2. Great story about your Dad! We need more fathers like that.

  3. What a moving story, Randy; thanks for sharing it. And look at that car - it's all metal!!! Regarding your comment on BR's "unlikely alliance," I wonder if that's the same John Freeman I used to be acquainted with; the way you describe him is just what I would expect. The person I am thinking of served in Vietnam, too.

    CB - your last sentence about Flint shaping you in ways you didn't appreciate until later is exactly my experience. And my dad also worked in tool & die, but at the Chevy V8 plant, for 30 years!

  4. oh, this is great!

    Seeing you, Randy, in your NHS graduation gown with your Grand Prix touches off a torrent of memories for me.

    After finding flintexpats about a month ago, establishing that Gordy was my next door neighbor in the 70's, launching into a flurry of email with him; then his post of our family home on Bassett Place, at auction on e-bay, and now....reading your lovely story, and recalling our friendship inside and outside the halls of Northern High, in the late 1960's ......including our cruises on the Clio Rd. drag- specifically "the Rat" (our reference to Burger King) and A&W.....(I was either in my dad's "classic" ride, the Marlin, or Lois' little blue Buick "Special".............)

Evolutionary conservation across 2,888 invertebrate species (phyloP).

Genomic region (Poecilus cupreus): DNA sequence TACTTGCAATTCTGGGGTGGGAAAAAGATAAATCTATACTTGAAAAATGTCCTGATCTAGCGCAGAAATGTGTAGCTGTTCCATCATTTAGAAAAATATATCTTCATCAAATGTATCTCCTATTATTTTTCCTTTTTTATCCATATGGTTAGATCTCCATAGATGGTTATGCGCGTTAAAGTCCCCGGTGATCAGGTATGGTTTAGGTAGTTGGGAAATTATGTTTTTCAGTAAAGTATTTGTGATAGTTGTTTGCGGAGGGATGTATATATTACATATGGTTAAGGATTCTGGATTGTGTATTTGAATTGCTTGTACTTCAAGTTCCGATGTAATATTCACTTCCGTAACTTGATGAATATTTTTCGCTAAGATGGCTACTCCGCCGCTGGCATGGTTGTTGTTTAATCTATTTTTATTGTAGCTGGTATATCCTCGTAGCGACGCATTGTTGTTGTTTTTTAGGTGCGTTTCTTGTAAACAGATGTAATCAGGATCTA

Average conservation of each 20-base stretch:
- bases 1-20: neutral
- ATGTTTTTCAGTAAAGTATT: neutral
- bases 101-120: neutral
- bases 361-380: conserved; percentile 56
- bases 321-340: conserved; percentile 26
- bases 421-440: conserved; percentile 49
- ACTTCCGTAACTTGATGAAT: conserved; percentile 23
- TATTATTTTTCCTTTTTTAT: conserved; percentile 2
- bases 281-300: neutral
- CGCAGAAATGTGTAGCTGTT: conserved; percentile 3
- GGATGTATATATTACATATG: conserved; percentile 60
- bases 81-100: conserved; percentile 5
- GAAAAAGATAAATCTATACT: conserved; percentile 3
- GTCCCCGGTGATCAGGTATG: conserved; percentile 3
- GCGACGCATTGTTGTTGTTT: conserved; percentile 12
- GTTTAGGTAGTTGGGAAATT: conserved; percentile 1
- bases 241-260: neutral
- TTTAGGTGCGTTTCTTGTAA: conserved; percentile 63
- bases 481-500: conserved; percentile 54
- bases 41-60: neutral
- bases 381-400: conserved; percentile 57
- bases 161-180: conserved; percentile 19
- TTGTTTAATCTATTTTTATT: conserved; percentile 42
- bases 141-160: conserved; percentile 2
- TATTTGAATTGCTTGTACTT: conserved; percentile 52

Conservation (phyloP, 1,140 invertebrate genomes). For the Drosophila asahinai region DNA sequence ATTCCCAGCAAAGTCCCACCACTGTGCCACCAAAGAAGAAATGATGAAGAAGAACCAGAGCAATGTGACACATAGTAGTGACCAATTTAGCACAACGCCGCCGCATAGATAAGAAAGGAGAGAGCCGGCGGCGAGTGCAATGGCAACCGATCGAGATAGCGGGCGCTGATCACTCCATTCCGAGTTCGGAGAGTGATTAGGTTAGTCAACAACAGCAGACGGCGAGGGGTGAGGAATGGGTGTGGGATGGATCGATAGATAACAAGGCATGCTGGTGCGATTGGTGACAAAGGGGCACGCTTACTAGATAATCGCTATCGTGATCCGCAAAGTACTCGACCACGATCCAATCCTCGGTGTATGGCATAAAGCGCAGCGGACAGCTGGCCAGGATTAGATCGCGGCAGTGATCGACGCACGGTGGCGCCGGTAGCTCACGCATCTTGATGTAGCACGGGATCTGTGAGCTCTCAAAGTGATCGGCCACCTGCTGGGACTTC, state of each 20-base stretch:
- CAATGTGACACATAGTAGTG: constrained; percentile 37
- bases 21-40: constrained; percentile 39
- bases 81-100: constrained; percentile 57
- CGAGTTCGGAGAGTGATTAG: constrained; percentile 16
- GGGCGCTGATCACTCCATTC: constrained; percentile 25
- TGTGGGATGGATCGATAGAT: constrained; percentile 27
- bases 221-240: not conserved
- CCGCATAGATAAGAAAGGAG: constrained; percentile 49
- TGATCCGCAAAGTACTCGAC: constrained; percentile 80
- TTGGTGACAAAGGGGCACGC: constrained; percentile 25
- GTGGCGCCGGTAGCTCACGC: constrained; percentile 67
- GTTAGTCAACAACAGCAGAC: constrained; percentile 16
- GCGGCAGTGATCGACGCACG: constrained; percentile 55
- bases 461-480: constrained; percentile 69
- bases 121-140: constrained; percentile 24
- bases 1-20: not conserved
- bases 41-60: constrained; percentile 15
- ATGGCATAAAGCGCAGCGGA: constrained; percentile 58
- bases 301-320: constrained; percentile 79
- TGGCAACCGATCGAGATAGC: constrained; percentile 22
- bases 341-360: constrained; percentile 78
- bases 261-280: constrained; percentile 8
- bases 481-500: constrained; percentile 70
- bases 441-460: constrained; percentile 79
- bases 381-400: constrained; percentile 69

drives home the value of this 'thing' Gordy has created for all of us who can't quite get Flint out of our blood. The connections made fill a void I barely knew existed a month ago.

    (and no, Mrs. Helen Decker did NOT teach me to write that run-on mess above)

    Thanks for your sweet story.. from that other, intangible time-of which I feel a part.

    and thanks, Gordy. You're at the epicenter of something BIG!

    Darcy B

  5. Oh, my, had to bring Mrs. Decker into this. Thanks a lot! I'm having a flashback here.


    I sat in the middle of her classroom at Northern--right in front of Mrs. Decker's desk, a row or two from the front.